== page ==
int d = ad * bd;
int q = gcd(n,d);
cn = n / q;
cd = d / q;
return true;
}
Make sure you understand what is going on there and then you can write the other functions similarly.
It is even nicer if you make a rational class:
class Rational {
private:
int numerator;
int denominator;
void normalize();
public:
Rational(int n = 0, int d = 1) : numerator(n), denominator(d) { normalize(); }
void Rational::normalize()
{
bool sign = (denominator < 0);
if (sign)
denominator = -denominator;
if (numerator < 0) {
sign = !sign;
numerator = -numerator;
}
int d = gcd(numerator,denominator);
numerator /= d;
denominator /= d;
if (sign)
numerator = -numerator;
}
This version also allowed gcd() to only get positive arguments. If the gcd function can accept negative arguments you don't have to force the values positive before calling gcd:
void Rational::normalize()
{
if (denominator < 0) {
denominator = -denominator;
numerator = -numerator;
}
int d = gcd(numerator,denominator);
numerator /= d;
denominator /= d;
}
This function require gcd() to handle negative numerators.
As you perhaps have guessed, the gcd() function is kinda important here, It isn't that hard to write but I leave that as an exercize for you to figure out. If you still have problems I can give you hints :-)
Alf
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e12voltsdacCommented:
OK I'm finally done.
You don't need a whole class it can be done eisier:
//start program
#include<iostream.h>
void addfrac(int &a, int &b, int &c, int &d);
void subfrac(int &a, int &b, int &c, int &d);
void mulfrac(int &a, int &b, int &c, int &d);
void divfrac(int &a, int &b, int &c, int &d);
void reduce(int &a, int &b);
int gcd(int a, int b);
void addfrac(int &a, int &b, int &c, int &d)//add a/b + c/d store answer to c/d
{
c = d*a+b*c;
d = b*d;
reduce(c,d);
}
void subfrac(int &a, int &b, int &c, int &d)//subtract a/b - c/d store answer to c/d
{
c = d*a-b*c;
d = b*d;
reduce(c,d);
}
void mulfrac(int &a, int &b, int &c, int &d)//multiply a/b * c/d store answer to c/d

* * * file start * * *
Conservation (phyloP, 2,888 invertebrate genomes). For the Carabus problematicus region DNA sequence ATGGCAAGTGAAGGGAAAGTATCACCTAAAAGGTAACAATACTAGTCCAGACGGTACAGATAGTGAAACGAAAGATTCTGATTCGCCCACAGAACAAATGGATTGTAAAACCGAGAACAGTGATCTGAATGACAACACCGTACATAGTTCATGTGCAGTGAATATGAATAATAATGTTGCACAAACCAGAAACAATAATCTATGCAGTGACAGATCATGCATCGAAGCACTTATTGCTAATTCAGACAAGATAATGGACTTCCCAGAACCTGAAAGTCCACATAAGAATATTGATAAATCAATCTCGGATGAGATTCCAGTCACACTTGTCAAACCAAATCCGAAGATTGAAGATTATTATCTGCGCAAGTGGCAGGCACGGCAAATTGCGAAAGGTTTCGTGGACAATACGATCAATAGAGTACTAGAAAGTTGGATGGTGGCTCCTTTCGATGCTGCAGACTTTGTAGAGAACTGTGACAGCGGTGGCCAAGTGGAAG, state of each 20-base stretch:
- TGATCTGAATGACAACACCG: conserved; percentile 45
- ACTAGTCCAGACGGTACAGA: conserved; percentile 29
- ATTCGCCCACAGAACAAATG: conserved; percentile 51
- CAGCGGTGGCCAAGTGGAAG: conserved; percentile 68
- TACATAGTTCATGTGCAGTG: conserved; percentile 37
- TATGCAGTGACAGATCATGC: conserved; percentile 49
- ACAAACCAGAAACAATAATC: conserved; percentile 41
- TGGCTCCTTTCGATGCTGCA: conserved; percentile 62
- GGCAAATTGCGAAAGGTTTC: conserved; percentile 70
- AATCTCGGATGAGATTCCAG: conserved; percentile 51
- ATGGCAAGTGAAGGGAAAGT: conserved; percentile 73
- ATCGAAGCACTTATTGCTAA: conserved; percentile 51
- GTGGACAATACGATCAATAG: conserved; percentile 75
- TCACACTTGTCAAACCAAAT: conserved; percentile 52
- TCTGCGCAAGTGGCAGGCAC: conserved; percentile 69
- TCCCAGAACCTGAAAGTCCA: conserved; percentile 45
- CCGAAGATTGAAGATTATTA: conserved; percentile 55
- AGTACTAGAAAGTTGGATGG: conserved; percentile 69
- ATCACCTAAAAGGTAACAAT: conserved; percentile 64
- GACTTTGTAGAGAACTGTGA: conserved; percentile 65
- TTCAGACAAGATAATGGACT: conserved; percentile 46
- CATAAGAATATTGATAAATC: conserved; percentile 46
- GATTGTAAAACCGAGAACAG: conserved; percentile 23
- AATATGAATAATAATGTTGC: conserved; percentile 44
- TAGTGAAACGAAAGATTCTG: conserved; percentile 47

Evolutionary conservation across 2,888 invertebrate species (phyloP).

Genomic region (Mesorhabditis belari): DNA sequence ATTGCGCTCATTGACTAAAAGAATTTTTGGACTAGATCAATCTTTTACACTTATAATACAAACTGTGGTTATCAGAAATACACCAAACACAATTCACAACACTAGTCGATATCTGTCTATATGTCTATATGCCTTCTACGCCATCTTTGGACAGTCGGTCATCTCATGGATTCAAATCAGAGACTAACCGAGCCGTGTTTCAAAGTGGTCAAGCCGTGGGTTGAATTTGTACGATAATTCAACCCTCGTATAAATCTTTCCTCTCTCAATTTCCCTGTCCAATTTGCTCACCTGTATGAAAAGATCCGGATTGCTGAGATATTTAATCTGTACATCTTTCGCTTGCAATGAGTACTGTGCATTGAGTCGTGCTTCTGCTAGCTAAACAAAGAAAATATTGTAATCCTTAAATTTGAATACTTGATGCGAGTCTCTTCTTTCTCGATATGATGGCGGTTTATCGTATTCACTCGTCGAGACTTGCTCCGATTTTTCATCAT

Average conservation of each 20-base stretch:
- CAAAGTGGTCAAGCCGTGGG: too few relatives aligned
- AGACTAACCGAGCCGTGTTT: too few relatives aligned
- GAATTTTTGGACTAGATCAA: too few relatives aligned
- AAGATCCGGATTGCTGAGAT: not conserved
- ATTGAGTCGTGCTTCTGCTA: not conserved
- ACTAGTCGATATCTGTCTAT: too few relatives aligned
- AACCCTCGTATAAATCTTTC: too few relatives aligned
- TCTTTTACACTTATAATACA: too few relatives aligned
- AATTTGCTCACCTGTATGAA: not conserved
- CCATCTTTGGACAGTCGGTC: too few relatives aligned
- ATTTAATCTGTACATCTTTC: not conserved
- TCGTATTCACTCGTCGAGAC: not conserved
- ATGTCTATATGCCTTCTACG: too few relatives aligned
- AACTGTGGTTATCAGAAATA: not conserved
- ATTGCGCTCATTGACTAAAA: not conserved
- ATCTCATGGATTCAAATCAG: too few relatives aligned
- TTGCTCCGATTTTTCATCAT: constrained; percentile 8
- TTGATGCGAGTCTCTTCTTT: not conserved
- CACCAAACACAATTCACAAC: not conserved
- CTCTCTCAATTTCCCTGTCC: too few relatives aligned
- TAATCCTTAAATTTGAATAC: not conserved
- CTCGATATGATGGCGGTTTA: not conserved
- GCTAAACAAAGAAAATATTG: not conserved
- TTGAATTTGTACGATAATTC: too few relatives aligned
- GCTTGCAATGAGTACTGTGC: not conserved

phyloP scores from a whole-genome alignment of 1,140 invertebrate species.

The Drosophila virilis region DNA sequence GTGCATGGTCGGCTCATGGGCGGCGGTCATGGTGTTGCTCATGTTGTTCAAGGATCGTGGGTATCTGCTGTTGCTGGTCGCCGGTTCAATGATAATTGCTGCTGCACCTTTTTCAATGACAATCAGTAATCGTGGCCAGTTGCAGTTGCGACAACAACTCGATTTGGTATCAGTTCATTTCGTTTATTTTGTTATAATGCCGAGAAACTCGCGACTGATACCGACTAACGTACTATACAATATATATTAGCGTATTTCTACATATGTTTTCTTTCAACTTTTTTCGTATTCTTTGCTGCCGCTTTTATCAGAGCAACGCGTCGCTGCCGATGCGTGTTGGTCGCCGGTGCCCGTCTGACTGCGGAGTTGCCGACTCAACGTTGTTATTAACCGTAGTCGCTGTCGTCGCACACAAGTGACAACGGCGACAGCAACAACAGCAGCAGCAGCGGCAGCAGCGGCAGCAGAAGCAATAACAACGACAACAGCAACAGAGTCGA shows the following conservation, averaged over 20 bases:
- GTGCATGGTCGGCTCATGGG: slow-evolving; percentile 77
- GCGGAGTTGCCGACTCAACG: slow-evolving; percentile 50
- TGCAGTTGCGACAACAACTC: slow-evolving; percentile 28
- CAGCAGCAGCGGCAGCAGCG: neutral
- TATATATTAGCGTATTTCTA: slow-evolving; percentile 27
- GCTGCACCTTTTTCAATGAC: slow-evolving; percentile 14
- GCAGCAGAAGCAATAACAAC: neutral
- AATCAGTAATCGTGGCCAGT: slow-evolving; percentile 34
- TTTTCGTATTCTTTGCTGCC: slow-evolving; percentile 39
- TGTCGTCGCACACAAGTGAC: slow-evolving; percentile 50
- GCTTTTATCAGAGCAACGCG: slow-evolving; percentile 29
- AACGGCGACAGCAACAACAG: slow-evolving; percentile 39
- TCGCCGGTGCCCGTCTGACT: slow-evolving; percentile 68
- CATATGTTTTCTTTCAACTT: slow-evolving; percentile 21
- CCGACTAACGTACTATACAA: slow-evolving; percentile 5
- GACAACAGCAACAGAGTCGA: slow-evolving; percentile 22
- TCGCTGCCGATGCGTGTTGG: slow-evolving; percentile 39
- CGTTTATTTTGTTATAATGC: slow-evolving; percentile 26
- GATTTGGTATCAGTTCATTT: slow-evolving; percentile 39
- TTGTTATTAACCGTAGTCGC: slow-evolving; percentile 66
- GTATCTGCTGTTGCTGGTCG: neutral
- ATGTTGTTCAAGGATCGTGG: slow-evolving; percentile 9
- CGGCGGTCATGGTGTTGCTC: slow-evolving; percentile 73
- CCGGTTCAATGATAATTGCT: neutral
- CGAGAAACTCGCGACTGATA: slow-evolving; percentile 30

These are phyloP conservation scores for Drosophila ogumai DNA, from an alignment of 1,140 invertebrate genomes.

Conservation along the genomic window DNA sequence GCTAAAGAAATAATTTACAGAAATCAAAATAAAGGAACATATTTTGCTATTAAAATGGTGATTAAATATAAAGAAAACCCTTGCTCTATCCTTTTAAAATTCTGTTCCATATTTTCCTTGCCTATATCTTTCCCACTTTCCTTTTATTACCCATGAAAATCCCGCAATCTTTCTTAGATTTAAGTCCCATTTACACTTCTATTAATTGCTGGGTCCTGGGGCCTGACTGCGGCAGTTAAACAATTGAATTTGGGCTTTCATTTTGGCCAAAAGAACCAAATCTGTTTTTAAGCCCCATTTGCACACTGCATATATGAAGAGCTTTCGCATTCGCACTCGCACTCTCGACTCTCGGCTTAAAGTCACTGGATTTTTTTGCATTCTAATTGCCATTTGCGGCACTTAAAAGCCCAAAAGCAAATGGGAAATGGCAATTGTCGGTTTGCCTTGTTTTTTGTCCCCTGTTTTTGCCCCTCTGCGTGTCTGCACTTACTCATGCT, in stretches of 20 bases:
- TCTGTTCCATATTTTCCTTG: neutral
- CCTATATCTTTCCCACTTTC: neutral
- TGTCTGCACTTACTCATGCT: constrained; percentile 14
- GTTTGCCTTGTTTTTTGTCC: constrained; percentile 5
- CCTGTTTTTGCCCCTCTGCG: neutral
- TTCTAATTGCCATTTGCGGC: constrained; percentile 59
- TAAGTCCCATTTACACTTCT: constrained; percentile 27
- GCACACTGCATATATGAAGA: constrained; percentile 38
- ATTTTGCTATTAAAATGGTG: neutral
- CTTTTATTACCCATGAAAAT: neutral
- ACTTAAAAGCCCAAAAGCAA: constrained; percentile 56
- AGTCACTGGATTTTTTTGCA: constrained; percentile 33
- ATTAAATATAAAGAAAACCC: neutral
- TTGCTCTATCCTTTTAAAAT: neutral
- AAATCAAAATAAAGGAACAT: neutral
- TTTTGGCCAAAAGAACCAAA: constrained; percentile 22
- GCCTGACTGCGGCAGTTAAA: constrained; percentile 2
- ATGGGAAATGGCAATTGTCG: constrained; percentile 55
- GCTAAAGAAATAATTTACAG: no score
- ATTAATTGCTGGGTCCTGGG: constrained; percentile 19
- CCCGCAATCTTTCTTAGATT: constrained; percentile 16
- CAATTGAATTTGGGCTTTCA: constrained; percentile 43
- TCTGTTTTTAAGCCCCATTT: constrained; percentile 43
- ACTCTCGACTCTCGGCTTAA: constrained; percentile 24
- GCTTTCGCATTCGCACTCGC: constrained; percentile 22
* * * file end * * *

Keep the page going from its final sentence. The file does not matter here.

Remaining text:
{
c = a*c;
d = b*d;
reduce(c,d);
}
void divfrac(int &a, int &b, int &c, int &d)//divide (a/b) / (c/d) which is equivalent to a/b * d/c store answer to c/d
{
int g=c;
c = a*d;
d = b*g;
reduce(c,d);
}
void reduce(int &a, int &b)//reduce a fraction int a=numerator , b=denominator passed by reference
{
int e=gcd(a,b);
a = a/e;
b = b/e;
}
int gcd(int a, int b)//find the gcd of two int
{
if(a<0)
a=-a;
if(b<0)
b=-b;
This is HOMEWORK - he even says so! He even says he does NOT want you to post source code.
It is against the rules of this board to give him source code. Alf even went too far - general algorithms are one thing, but doing everything but fractional reduction...
c'mon guys, it is bad enough when people try to "hide" their homework, this one actually told us, yet we still did the whole problem for him...
It is possible I went too far, I showed the code for one of the operations and showed the equations for the others.
However, those equations should be in the "public domain" they are very elementary mathematics so I don't think I really spoiled any big secrets in stating them.
and the crucial thing is the gcd function which I purposely didn't show.
Again, it is possible I went too far and if so I apologize, I didn't mean to but I didn't intend to go "wild point hunting" or whatever you called, I was just trying to be nice.
I can help you with either one.